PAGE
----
Joker, featuring popular actor Joaquin Phoenix in the titular role, hit screens in India on October 2, 2019, much to the delight of countless movie buffs. The film, directed by Todd Phillips, has grabbed plenty of attention due to its sensitive topic, and this makes it a high-stakes affair. So, did it live up to expectations and give Joaquin Phoenix the ideal platform to showcase his abilities? Read the Joker movie review to find out.
Joker revolves around the exploits of a failed comedian/clown, who suffers from mental health issues while highlighting his violent streak.
The basic storyline of Joker is quite gripping, and its impact is enhanced by some effective writing. The writers do a fair job of 'showing' the lead character's fall from grace, which adds depth to the on-screen action. A few sequences in the first half feel a little slow. However, the pacing is not an issue on the whole.
Most scenes are a bit predictable but make an impact due to their intensity and organic execution. The subway sequence, in particular, has been shot quite well. The track involving the protagonist and his mother does a fair job of amplifying his loneliness. Similarly, the closing scenes too might leave fans spellbound.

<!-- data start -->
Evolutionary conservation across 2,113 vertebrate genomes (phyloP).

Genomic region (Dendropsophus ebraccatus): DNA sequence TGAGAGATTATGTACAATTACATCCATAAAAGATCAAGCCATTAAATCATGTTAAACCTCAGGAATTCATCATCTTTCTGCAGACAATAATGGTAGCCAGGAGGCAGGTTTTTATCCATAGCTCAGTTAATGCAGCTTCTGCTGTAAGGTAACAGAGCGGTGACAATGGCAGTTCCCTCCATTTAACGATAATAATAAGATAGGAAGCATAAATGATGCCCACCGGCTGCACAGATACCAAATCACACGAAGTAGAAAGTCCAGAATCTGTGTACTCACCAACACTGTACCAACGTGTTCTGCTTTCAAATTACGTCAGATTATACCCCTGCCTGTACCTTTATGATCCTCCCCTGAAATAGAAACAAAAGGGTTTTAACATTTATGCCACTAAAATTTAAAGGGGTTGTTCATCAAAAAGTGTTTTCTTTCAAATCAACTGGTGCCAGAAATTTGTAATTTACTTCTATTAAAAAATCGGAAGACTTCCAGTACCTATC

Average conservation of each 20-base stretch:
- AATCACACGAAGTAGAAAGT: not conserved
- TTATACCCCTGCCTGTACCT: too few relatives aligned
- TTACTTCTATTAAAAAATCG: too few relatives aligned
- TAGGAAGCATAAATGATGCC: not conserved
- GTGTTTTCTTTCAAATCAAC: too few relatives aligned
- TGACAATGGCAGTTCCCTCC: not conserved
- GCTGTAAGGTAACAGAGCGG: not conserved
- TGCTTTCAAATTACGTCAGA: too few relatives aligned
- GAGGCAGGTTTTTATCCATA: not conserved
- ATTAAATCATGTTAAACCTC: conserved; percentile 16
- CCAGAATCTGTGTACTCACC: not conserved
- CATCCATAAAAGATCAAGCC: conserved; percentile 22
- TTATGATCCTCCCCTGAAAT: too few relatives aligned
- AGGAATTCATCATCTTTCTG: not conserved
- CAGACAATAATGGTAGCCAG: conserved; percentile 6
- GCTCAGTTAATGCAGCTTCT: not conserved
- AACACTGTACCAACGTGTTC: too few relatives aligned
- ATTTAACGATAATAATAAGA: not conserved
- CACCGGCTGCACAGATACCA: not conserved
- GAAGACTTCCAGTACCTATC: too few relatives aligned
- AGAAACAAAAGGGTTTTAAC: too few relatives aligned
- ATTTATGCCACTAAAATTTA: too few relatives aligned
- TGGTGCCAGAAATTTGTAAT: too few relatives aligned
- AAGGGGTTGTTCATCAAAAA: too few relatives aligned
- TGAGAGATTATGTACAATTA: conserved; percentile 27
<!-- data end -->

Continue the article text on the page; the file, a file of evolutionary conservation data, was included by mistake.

Joaquin Phoenix is the heart and soul of Joker. He underplays things quite beautifully in the therapy sequences, letting the silences do the talking. He comes into his own in the second half and impresses all and sundry with his lively body language and chilling dialogue delivery. His transformation in a few of the violent scenes is pretty effortless and bears testimony to his abilities. He also carries off 'that laugh' like a boss. However, the best thing about his act is that he never goes over the top, making the whole experience even more compelling.
Robert De Niro is decent. However, an actor of his calibre deserved a meatier role. Actresses Frances Conroy and Zazie Beetz are adequate in their roles.
Presentation And Technical Aspects
Joker has a dark tone to it, but refrains from going overboard in glorifying the titular character, who is essentially a 'supervillain'. In fact, it projects the failed comedian as the 'face of chaos', implying that his actions are not acceptable. The background music enhances the shock value of some of the gory sequences, which works in Joker's favour. Other technical aspects have been handled well.
Joaquin Phoenix's Stellar Act
The Subway Sequence
Deals With A Dark Subject In A Sensitive Way
Rocking Background Score
Robert De Niro Is Underutilised
A Bit Predictable
A Few Sequences In The First Half Drag A Bit
Joker is a compelling attempt at storytelling that hits the right notes.